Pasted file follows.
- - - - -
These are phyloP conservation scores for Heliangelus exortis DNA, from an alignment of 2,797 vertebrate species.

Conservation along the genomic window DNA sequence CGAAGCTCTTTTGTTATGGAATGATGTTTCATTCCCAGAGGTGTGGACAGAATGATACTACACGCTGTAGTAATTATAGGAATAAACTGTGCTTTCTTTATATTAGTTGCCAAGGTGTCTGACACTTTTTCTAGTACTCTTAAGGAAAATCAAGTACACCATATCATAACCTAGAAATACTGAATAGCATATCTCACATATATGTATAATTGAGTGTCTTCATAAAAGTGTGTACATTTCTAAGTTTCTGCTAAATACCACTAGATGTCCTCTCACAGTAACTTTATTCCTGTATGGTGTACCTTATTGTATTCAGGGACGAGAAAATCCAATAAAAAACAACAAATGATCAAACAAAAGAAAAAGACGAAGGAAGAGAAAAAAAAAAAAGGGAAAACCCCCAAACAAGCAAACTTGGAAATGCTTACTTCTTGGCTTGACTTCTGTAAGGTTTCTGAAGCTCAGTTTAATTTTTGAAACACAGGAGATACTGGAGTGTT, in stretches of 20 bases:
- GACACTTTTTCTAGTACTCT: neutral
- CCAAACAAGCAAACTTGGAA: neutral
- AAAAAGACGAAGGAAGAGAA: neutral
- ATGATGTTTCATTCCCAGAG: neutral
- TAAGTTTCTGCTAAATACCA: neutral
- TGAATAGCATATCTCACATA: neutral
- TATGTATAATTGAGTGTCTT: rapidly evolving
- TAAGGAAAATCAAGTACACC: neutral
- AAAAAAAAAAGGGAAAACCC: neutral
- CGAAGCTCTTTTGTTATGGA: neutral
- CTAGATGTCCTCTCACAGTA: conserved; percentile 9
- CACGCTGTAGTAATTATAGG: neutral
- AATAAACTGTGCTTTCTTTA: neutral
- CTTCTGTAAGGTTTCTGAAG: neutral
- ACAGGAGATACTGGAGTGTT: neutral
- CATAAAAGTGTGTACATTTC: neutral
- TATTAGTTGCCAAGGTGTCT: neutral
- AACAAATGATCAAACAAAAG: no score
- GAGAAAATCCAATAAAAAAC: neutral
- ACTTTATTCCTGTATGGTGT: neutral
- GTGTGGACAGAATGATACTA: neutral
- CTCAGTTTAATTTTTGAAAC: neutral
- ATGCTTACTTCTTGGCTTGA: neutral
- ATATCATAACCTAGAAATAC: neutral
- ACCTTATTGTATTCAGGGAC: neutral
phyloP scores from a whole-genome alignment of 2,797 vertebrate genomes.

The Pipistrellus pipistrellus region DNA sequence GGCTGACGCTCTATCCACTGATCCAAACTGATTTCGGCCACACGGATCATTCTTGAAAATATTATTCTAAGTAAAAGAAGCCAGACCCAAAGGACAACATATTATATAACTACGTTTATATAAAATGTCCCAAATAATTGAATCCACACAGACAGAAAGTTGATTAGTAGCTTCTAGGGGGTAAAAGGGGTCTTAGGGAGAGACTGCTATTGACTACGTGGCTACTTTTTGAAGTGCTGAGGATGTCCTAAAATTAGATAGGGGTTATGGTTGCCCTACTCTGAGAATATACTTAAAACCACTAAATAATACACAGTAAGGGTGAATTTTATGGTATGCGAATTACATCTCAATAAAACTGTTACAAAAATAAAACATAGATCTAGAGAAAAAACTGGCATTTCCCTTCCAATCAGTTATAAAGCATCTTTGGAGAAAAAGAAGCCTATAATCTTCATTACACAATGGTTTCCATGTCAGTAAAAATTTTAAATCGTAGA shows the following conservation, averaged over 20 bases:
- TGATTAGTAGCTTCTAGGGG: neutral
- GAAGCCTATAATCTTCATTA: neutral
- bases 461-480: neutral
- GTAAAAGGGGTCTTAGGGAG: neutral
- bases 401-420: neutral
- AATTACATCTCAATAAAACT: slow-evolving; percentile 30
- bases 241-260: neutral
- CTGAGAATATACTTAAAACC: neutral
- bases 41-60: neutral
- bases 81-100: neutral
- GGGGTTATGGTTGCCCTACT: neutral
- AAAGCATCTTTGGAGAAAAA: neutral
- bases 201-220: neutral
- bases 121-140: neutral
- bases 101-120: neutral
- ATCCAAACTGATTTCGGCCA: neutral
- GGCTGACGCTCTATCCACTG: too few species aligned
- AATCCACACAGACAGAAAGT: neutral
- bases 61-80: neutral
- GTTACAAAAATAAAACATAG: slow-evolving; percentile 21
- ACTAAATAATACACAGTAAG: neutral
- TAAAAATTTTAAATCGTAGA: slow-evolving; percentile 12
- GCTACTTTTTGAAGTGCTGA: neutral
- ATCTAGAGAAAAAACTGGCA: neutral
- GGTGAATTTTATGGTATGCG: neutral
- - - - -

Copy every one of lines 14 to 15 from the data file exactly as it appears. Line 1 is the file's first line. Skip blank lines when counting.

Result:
- CACGCTGTAGTAATTATAGG: neutral
- AATAAACTGTGCTTTCTTTA: neutral